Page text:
In total, 6755 16S rRNA-OTUs and 1094 dsrB-OTUs were obtained by amplicon sequencing. NGI and GI sediments clearly differed in 16S rRNA- and dsrB-OTU compositions and these differences increased with depth at NGI stations (Supplementary Figures S2A,B). Mantel correlations between beta-diversity and environmental factors revealed that the 16S rRNA- and dsrB-OTU compositions were mostly impacted by sediment age and C/N ratio of organic matter (Table 2). Further differences in 16S rRNA gene and dsrB-OTU compositions were explained to a lesser extent by sediment structure (i.e., density and porosity), TOC, TN, SRR, and Fe2+ concentrations (the latter two parameters were only significant for the 16S rRNA gene community) (Table 2). Gradually increasing sediment age with depth at NGI stations (Figure 2) was associated with gradual changes in 16S rRNA gene and dsrB beta-diversity with depth (Supplementary Figures S2A,B). 16S rRNA and dsrB alpha-diversity at the NGI stations gradually decreased with depth (Supplementary Figures S2C,D). In contrast, alpha-diversity in GI stations remained rather high throughout the cores (Supplementary Figures S2C,D). Relative abundance patterns of most phyla/classes and DsrAB families at St5-GI and St8-GI did not follow a gradual change in compositions with increasing sediment depth like at St3-NGI and St6-NGI, but remained rather constant, with some fluctuations among taxa (Figure 3). Alpha-, Delta-, and Gamma-proteobacteria, Campylobacterota and notably Cyanobacteria were overall more abundant at GI sediments as compared to NGI sediments (Figure 3A). Furthermore, the dsrB-containing community in GI sediments had higher relative abundances of Desulfobacteraceae, Desulfobulbaceae, uncultured DsrAB family-level lineages 4, 7, and 9 and unclassified DsrAB sequences from the Firmicutes group and the Nitrospira supercluster (Figure 3B). At NGI stations, several phyla/classes, i.e., Acidobacteria, Bacteroidetes, Deltaproteobacteria, Dependentiae (TM6), Gammaproteobacteria, Omnitrophica (OP3), Planctomycetes, and Woesearchaeota (DHVEG-6) decreased in relative abundance with depth, particularly at St3-NGI (Figure 3A). The phyla Atribacter (JS1), Aerophobetes (BHI80-139), Aminicenantes (OP8), Alphaproteobacteria, Betaproteobacteria, and Chloroflexi increased in relative 16S rRNA gene abundances with depth at both NGI stations (Figure 3A). We note that although some Betaproteobacteria are known to be present in marine environments (Orcutt et al., 2011), some sequences detected here, e.g., Herbaspirillum or Ralstonia spp. commonly represent laboratory-derived sequences (Salter et al., 2014). Their low-level presence should therefore be treated with caution, although they did not affect the overall conclusions of this study. The relative abundances of the following dsrB-containing groups decreased with depth at NGI stations: Desulfobacteraceae, Syntrophobacteraceae, the uncultured family-level lineages 7 and 9, and uncultured bacteria within the Environmental supercluster 1 (Figure 3B). In contrast, representatives of the uncultured family-level lineage 3, as well as uncultured bacteria within the Deltaproteobacteria supercluster and the Firmicutes group, increased in relative abundances with depth at the NGI stations.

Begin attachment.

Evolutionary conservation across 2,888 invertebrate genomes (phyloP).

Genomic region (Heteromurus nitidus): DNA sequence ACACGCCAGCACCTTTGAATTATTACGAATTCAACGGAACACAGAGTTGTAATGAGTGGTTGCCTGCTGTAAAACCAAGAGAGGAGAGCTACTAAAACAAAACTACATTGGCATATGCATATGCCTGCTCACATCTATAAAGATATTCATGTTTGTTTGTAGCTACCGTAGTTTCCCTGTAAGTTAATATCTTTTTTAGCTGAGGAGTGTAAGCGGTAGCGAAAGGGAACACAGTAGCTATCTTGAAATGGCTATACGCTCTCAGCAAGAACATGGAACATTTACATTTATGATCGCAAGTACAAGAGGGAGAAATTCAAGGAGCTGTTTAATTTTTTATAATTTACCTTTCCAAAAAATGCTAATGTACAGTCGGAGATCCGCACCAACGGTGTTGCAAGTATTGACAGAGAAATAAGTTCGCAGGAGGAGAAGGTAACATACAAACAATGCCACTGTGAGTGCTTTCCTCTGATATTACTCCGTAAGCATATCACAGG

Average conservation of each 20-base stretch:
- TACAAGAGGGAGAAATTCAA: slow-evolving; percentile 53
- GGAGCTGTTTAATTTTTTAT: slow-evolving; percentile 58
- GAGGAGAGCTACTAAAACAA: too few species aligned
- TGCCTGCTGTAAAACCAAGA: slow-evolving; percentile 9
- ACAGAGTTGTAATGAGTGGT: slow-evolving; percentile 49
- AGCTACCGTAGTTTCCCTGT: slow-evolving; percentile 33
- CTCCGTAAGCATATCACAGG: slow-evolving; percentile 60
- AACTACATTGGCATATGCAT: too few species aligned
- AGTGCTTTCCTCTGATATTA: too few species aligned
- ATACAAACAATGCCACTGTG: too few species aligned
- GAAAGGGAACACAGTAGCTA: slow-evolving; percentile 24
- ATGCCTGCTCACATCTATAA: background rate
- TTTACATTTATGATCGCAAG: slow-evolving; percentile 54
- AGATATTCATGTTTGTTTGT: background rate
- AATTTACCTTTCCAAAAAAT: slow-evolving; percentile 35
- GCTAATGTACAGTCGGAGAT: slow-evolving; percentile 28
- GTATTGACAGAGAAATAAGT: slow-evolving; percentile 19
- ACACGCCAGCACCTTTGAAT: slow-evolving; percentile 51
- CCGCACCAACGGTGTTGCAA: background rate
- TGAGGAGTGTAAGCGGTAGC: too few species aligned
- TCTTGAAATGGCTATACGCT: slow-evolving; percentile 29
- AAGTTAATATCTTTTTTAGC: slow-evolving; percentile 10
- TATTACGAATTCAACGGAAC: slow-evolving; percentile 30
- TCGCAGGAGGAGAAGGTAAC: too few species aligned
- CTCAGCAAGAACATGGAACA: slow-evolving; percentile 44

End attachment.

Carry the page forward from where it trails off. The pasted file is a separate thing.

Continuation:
Table 2. Mantel correlations between 16S rRNA gene and dsrB community compositions and physicochemical parameters.
Figure 3. Microbial community composition in non-glacier-influenced (NGI) and glacier-influenced (GI) sediment cores. Changes in 16S rRNA phylum/class (A) and DsrAB-family (B) relative abundances with sediment depth are shown. Only phyla/classes and DsrAB-families with a relative abundance greater than 1% are shown. St3-NGI and St6-NGI, Non-glacier-influenced stations 3 and 6. St5-GI and St8-GI, Glacier-influenced stations 5 and 8. DS, Deltaproteobacteria supercluster; ES1, Environmental supercluster 1; FG, Firmicutes group; NS, Nitrospira supercluster.